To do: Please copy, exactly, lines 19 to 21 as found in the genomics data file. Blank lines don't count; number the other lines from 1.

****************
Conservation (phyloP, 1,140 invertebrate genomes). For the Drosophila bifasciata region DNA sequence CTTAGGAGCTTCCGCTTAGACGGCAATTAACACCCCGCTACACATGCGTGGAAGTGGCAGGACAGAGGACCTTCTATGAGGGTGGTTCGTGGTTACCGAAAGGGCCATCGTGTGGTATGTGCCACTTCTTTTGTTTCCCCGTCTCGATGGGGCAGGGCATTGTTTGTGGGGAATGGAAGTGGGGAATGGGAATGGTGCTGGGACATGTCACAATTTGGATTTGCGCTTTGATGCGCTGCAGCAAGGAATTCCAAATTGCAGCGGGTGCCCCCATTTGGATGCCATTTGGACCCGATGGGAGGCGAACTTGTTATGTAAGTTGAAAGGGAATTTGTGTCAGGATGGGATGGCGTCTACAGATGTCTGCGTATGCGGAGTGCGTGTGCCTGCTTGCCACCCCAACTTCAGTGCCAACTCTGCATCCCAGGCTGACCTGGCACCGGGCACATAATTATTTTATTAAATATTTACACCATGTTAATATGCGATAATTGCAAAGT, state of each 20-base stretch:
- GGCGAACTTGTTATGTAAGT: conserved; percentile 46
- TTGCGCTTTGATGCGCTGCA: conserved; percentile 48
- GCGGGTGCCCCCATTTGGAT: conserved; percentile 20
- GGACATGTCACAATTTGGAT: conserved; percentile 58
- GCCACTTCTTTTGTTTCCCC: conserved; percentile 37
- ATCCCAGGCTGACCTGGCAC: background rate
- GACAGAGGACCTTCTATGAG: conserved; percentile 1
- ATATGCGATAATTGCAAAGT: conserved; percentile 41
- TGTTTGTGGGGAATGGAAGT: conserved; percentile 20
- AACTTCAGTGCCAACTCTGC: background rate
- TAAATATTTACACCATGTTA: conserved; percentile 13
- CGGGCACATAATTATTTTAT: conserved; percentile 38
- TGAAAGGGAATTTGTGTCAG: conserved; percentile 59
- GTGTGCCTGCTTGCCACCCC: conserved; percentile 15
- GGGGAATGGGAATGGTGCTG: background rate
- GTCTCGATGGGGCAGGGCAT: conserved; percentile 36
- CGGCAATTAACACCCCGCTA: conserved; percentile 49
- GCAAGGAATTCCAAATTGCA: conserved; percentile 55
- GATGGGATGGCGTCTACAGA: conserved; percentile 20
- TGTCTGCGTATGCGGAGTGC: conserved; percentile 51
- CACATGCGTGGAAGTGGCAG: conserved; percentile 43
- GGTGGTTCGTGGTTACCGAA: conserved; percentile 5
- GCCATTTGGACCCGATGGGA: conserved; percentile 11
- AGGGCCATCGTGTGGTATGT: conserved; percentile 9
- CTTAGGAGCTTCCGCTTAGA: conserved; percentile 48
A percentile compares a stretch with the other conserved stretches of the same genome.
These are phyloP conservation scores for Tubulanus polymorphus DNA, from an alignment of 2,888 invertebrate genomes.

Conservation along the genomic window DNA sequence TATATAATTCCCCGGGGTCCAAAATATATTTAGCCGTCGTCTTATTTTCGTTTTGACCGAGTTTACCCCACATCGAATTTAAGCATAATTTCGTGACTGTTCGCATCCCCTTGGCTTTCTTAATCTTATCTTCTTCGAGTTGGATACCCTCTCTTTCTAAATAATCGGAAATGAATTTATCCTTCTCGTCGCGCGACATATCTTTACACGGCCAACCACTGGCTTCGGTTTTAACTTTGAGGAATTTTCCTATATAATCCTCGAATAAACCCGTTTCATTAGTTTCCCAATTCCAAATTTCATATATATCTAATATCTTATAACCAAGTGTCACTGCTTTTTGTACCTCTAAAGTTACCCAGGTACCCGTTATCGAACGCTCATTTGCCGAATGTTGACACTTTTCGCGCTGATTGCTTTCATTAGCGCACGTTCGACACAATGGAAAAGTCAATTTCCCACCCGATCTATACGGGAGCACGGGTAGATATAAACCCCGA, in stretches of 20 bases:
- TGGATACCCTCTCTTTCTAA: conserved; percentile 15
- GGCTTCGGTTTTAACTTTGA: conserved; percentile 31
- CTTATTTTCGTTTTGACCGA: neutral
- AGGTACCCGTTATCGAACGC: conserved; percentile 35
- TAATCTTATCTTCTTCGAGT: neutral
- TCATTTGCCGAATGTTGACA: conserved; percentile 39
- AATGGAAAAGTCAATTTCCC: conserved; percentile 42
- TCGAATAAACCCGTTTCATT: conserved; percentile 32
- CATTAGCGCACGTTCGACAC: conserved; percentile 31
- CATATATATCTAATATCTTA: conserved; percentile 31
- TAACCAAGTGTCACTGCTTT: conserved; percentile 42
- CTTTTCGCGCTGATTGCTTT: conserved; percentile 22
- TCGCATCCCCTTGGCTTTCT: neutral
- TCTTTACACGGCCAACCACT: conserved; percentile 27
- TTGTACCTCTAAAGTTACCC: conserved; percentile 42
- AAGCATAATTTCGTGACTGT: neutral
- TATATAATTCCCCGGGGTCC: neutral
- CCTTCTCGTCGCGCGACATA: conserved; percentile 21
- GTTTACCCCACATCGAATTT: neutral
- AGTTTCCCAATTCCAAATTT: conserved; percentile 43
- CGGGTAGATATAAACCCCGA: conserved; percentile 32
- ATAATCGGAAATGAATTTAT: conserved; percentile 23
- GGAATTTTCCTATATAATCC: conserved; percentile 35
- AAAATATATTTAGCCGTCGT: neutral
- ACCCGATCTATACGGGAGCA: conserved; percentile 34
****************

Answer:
- GCAAGGAATTCCAAATTGCA: conserved; percentile 55
- GATGGGATGGCGTCTACAGA: conserved; percentile 20
- TGTCTGCGTATGCGGAGTGC: conserved; percentile 51